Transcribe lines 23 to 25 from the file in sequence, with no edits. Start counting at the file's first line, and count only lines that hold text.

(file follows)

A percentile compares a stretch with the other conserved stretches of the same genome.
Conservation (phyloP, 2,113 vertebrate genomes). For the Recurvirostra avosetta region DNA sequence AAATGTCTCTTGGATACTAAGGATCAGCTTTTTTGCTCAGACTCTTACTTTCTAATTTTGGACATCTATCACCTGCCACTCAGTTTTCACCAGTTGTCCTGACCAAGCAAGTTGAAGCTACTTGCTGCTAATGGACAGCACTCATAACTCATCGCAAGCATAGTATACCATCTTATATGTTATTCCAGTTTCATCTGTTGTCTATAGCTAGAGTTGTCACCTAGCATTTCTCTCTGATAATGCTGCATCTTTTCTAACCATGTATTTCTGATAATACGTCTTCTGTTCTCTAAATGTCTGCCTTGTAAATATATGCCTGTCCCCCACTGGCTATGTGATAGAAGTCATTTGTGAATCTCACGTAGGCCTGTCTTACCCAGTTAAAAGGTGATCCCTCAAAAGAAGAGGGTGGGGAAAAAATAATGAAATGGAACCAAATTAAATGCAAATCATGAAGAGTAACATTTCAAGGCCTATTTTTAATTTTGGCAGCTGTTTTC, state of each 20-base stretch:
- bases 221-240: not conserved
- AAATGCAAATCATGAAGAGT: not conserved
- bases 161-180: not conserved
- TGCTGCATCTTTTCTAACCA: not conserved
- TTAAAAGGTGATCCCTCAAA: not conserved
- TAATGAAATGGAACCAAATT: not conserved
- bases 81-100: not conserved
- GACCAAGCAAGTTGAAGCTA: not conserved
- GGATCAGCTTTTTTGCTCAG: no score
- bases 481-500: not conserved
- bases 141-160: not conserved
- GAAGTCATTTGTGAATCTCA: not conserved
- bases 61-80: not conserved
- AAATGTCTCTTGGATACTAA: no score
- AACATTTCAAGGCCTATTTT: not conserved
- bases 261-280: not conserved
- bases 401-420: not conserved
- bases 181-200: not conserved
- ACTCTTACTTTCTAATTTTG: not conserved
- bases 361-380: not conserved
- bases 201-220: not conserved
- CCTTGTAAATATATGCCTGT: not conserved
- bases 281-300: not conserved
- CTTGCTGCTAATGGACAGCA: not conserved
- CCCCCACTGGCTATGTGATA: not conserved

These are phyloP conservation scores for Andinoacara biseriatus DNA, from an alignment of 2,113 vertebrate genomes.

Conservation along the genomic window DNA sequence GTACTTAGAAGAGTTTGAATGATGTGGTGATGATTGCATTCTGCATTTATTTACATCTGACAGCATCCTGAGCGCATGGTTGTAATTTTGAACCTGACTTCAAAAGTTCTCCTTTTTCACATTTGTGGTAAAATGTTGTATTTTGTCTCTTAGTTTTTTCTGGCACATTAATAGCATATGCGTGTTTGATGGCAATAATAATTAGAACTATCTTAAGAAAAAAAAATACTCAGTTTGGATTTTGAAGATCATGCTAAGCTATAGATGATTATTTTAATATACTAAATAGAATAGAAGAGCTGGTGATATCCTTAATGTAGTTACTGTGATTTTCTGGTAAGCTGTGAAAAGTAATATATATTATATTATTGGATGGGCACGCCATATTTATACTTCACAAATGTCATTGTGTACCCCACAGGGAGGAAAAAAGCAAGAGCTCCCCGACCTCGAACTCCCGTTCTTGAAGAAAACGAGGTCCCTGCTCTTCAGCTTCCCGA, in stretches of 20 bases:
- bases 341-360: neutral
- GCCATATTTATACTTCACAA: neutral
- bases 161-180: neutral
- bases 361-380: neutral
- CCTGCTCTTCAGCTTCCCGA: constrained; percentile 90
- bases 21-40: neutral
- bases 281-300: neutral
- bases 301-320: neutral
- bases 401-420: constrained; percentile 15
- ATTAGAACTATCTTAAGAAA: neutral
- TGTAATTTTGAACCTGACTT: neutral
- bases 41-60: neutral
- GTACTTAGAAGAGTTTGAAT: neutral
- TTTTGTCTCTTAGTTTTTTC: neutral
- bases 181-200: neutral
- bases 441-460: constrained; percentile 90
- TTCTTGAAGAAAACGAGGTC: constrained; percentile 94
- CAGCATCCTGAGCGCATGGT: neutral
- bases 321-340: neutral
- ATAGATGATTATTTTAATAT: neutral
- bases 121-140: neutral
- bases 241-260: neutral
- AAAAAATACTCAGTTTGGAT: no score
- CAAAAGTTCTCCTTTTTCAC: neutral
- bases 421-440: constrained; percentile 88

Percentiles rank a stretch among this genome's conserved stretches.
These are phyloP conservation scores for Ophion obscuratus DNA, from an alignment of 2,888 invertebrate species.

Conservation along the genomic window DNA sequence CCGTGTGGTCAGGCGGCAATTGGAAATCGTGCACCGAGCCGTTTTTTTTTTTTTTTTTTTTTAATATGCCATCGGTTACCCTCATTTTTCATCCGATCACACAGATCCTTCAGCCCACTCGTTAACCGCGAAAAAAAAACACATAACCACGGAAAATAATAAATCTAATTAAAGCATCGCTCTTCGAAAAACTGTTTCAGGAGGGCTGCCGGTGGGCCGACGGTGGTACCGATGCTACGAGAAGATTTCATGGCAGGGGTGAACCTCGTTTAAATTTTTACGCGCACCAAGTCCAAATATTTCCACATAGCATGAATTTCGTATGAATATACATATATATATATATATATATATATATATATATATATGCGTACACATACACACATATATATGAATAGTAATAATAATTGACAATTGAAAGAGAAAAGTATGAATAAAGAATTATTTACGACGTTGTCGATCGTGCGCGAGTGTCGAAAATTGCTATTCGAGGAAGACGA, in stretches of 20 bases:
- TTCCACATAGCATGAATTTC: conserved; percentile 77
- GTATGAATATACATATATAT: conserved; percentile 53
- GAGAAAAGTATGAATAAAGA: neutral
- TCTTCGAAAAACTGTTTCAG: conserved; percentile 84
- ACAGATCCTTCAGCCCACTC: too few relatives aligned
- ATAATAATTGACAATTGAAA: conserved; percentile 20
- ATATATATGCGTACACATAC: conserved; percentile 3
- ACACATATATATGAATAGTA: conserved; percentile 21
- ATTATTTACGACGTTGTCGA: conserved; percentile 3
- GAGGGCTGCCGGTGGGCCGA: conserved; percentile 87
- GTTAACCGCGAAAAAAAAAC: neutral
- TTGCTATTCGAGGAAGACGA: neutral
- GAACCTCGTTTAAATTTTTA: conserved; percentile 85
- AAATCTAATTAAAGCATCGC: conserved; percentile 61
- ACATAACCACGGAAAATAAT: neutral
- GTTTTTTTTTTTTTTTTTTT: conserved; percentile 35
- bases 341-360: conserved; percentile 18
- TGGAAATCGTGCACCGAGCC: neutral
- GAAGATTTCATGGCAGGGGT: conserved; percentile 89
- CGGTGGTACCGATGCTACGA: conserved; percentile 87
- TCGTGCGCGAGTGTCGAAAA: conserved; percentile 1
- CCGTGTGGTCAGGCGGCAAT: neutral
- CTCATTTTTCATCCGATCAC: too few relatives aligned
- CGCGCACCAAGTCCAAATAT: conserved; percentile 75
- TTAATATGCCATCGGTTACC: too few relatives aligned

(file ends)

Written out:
- bases 201-220: not conserved
- CCTTGTAAATATATGCCTGT: not conserved
- bases 281-300: not conserved